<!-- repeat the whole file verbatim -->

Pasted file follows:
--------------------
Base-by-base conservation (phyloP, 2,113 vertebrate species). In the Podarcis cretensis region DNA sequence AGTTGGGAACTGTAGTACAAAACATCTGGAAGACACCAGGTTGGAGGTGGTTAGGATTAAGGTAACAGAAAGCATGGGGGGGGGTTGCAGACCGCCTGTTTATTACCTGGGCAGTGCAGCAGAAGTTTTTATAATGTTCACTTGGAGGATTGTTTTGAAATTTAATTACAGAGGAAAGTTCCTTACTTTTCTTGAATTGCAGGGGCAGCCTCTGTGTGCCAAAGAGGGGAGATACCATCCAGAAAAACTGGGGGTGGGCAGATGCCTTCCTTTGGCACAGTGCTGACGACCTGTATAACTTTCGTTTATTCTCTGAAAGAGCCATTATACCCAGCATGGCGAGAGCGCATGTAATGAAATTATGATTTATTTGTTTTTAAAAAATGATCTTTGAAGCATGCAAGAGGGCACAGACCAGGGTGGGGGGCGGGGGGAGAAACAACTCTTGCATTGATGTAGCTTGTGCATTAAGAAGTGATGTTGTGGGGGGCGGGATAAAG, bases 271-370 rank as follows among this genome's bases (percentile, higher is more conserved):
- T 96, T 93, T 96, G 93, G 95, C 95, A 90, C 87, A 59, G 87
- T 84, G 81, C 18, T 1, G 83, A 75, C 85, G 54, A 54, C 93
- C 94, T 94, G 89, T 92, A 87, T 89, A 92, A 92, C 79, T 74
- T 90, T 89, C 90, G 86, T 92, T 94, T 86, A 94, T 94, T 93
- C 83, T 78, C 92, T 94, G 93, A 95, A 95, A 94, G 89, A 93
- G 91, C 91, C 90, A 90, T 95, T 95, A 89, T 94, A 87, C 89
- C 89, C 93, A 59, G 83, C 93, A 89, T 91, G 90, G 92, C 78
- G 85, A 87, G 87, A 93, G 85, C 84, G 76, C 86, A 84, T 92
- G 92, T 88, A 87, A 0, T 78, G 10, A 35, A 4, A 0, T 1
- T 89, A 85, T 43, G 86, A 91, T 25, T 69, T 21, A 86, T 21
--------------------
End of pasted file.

Base-by-base conservation (phyloP, 2,113 vertebrate species). In the Podarcis cretensis region DNA sequence AGTTGGGAACTGTAGTACAAAACATCTGGAAGACACCAGGTTGGAGGTGGTTAGGATTAAGGTAACAGAAAGCATGGGGGGGGGTTGCAGACCGCCTGTTTATTACCTGGGCAGTGCAGCAGAAGTTTTTATAATGTTCACTTGGAGGATTGTTTTGAAATTTAATTACAGAGGAAAGTTCCTTACTTTTCTTGAATTGCAGGGGCAGCCTCTGTGTGCCAAAGAGGGGAGATACCATCCAGAAAAACTGGGGGTGGGCAGATGCCTTCCTTTGGCACAGTGCTGACGACCTGTATAACTTTCGTTTATTCTCTGAAAGAGCCATTATACCCAGCATGGCGAGAGCGCATGTAATGAAATTATGATTTATTTGTTTTTAAAAAATGATCTTTGAAGCATGCAAGAGGGCACAGACCAGGGTGGGGGGCGGGGGGAGAAACAACTCTTGCATTGATGTAGCTTGTGCATTAAGAAGTGATGTTGTGGGGGGCGGGATAAAG, bases 271-370 rank as follows among this genome's bases (percentile, higher is more conserved):
- T 96, T 93, T 96, G 93, G 95, C 95, A 90, C 87, A 59, G 87
- T 84, G 81, C 18, T 1, G 83, A 75, C 85, G 54, A 54, C 93
- C 94, T 94, G 89, T 92, A 87, T 89, A 92, A 92, C 79, T 74
- T 90, T 89, C 90, G 86, T 92, T 94, T 86, A 94, T 94, T 93
- C 83, T 78, C 92, T 94, G 93, A 95, A 95, A 94, G 89, A 93
- G 91, C 91, C 90, A 90, T 95, T 95, A 89, T 94, A 87, C 89
- C 89, C 93, A 59, G 83, C 93, A 89, T 91, G 90, G 92, C 78
- G 85, A 87, G 87, A 93, G 85, C 84, G 76, C 86, A 84, T 92
- G 92, T 88, A 87, A 0, T 78, G 10, A 35, A 4, A 0, T 1
- T 89, A 85, T 43, G 86, A 91, T 25, T 69, T 21, A 86, T 21